Candace Clemens' Bareback Dressage (Methodology and Kit)

Testimonials




"The BarebackDressage kit provides several great tools which, along with Candace's methodology, dramatically accelerates learning time, while reducing stress on horses, riders and instructors.  When it comes to training, more advanced hunter and jumper professionals can quickly master and feel how dressage basics improve a horse's performance over fences."   
Dustin Durham, Grand Prix Jumper Professional



In this photo, Linette is riding shortly after carpal tunnel surgery, hence her longer reins, but very light contact at medium trot.
L
inette – FEI level rider and trainer

"I try to school my horse doing bareback dressage at least once a week.  I'm amazed at the advantages it enables...a true closeness to the horse with much lighter use of the aids.  Bareback dressage gives your horse the ultimate freedom for movement!  I also found that it helps with further development of your core balance, ie; you must be sitting completely balanced in order to do tempi changes bareback!" 

Jennifer – Experienced Hunter/Jumper, Avid Fox Hunter



"I've been a fox hunter for 34 years. I'd never thought, nor had been told that dressage would help my horses (and me). After I loaned Candace my wonderful first flight mare, Tabasco, for a 3 hour trail ride, Candace was all about offering Tabasco and me a better way. Tabasco had a long running trot where she hollowed her back and covered some ground, not providing a comfortable ride, nor helping herself last longer. Tabasco was also having a sore back more and more frequently due to arthritic changes in her hocks. After one (dramatic, but very successful) longe session in side reins, Tabasco "got it" and then Candace completed the session mounted, getting Tabasco to round, use her back correctly and go on the bit.
  After the session with Tabasco, I rode my OTTB bareback with his incredibly high withers, and I easily felt what was correct to do to get him round and on the bit - it was FANTASTIC! I could feel on him what I wasn't able to feel and ask for on Tabasco. His high withers almost polished me off. (I am looking forward to the BB pad that Candace swears by.) By the end of the week, Tabasco was on the bit at a walk and trot, and picking up a balanced canter from the lightest leg aid. It was an INCREDIBLE week to feel on the OTTB, ask and get lovely collection at all three gaits, then move to correctly asking Tabasco. It totally transformed the second half of the hunt season for me.
  Best of all for Tabasco, now that she is using herself correctly, the back soreness has not shown itself again!"

Margaret – Instructor, specializing in special needs and learning disabled riders:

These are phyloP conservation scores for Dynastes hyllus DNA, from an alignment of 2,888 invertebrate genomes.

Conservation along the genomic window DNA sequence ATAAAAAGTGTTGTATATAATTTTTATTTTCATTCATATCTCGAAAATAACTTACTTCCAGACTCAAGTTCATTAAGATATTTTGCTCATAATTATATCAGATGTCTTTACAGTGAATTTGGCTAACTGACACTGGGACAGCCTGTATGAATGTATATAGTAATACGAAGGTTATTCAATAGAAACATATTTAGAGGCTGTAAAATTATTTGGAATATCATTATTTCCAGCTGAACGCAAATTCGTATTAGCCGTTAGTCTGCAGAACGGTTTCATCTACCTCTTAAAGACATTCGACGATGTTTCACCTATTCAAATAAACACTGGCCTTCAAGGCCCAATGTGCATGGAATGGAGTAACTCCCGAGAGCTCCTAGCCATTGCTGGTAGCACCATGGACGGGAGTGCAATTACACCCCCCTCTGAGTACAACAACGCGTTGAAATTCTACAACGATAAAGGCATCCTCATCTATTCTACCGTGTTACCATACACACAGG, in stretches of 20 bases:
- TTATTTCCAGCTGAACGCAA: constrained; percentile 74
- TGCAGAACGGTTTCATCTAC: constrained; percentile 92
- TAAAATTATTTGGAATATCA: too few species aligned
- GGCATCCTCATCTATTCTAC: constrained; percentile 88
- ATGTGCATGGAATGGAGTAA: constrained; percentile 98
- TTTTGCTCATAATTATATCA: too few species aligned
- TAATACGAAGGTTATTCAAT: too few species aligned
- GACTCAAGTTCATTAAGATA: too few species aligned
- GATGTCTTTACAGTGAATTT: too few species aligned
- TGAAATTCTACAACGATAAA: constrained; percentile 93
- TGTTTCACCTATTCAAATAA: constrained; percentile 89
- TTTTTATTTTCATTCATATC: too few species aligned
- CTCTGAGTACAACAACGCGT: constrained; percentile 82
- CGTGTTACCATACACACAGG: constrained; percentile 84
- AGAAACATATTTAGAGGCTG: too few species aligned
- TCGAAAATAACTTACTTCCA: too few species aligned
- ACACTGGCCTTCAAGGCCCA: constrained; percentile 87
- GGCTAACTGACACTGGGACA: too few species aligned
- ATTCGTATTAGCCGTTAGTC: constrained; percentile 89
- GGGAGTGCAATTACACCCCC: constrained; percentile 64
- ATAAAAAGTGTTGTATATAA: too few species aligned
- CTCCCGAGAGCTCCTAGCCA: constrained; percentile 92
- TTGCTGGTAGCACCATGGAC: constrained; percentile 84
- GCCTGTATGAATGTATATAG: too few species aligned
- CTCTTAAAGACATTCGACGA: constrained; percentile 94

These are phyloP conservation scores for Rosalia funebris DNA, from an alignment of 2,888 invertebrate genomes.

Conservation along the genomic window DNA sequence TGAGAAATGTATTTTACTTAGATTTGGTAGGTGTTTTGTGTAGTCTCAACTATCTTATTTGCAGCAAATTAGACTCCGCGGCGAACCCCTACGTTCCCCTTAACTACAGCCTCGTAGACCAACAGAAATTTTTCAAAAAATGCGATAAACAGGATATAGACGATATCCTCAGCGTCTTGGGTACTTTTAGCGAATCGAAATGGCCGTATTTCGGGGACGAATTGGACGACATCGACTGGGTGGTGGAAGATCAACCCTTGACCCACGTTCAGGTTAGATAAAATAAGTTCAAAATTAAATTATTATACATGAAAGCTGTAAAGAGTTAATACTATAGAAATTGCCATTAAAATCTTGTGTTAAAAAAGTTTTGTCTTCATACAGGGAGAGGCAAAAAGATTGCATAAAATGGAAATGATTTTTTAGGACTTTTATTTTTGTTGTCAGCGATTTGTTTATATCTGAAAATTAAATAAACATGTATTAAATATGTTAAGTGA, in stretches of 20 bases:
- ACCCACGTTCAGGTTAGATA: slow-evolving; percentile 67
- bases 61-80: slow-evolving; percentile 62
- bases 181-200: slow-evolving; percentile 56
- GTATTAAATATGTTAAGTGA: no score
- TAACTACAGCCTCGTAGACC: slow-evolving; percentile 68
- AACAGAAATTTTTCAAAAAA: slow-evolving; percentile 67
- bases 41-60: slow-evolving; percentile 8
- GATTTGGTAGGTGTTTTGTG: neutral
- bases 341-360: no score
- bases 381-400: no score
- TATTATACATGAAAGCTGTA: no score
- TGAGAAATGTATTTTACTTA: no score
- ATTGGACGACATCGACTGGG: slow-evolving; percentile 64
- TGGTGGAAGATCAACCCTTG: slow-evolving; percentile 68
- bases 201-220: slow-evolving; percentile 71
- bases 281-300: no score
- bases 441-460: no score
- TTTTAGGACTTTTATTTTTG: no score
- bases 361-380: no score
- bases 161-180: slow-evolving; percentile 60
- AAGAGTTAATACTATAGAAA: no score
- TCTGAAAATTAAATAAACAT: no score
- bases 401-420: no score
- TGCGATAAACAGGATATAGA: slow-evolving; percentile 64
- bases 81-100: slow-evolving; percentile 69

"Riding bareback?  Scary concept.  Bareback dressage?  Even scarier concept.  Yet both are very beneficial with regards to balance and feel for rider and horse.  Throw in self confidence and trust and what a wonderful feeling of success!
  The Candace Clemens' methodology has worked not only for me but for my horses and students.

· One student was resistant to having the side reins attached, however when she realized the horse accepted the bit and thus became less tight and stiff in the back and she had a horse willing to move forward she has been able to focus on her balance and feel.
  Another student was also resistant to the side reins but now has a horse that is on the bit and moving with more fluidly under saddle with less effort on the rider’s part.

  Due to increased balance and confidence from riding bareback with side reins, this rider is now able to jump bareback -- no side reins. As we have discussed side reins are not usually recommended for jumping, although for low cross rails, if set at a proper length, they can help some horses stay round. I make sure all my lesson horses are “tested” safe to be ridden in side reins before using them as 'training wheels' for my novice riders
.
  As for myself…..my balance has improved to the point I can canter and jump my horse bareback!  However, as Candace noted, if my back condition flairs up, and I feel sore, I need to go back to the saddle.  My sore back can irritate my horse if I try to ride bareback at the canter, his more difficult gait to collect."


Later update from Margaret on her students’ progress:
   "B. has had maybe 6 lessons with me.  He's use to riding at [other equestrian establishment] holding on to  a neck strap thus pitched forward----similar to M. when she started taking lessons from me.  He's also use to kicking and cropping to get the former lesson horse to move thus equitation skills go by the wayside by constantly being off balance due to cow kicking and the inconsistent rhythm of the horse.
  I will be putting B. on Ritzen bareback in the not to distant future and naturally doing before and after videos. Ritzen is not proven safe to be ridden with side reins, so they will not be used."

Anita – Novice rider in her mid-60’s, two hip replacements, having just purchased her first horse, an unbroken, recently gelded 15 year old Morgan.  



"A few thoughts about riding bareback...so far, since I only started riding using the BarebackDressage Kit recently:
 1. More aware of centered position over the horse's back providing a more secure seat and awareness of lateral imbalances;
2. Not depending upon stirrups allows me to maintain a deeper seat;
3. Awareness of sitting back with gait changes rather than pitching forward allows for smoother transitions;
4. Ability to feel whether horse is relaxed or annoyed with my aids by his back movement;
5. While I know you take them off after I do my warm up, I always use side reins when you are not available to supervise, because Majesty never does anything dangerous when he is in side reins.  I still make mistakes and annoy him, but he doesn’t do what he used to do before you introduced the side reins – buck me off.   And, I can always go back to letting him reach down into the side reins, which always returns him to a happy attitude.

I'm always very thankful for all the help...praise and criticisms... both of you have given me.  If you asked me 1 year ago if I'd be practicing dressage movements, I would have said "Oh yeah, SURE."  - Anita

Joe – Originally a novice hunt seat rider. Now winning championships at hunter shows, and able to compete at third level dressage, and rapidly becoming a good trainer.


Joe was a share-leaser for many years of Star, the FEI horse I trained for a friend of mine.  He had many years of instruction in Hunt Seat.  As a result, he tended to tip forward and was always in front of Star’s center of balance.  He is 6’ tall, and she is a tiny, 15.1, weedy Arab/Saddlebred cross.  As long as he tipped forward, she’d stick her head up in the air, and was unable to collect her gaits.  And her back got stiff and sore any time he rode.  All Star’s other riders could tell after Joe rode, because she’d toss her head.  He was unable to establish an elastic connection with his hands.
  Because he was a guy, I did not ask him to ride bareback, but had him work without stirrups a lot, but even that didn’t work very well.  Joe is a very fit, toned man, and had trouble letting his tight muscles relax.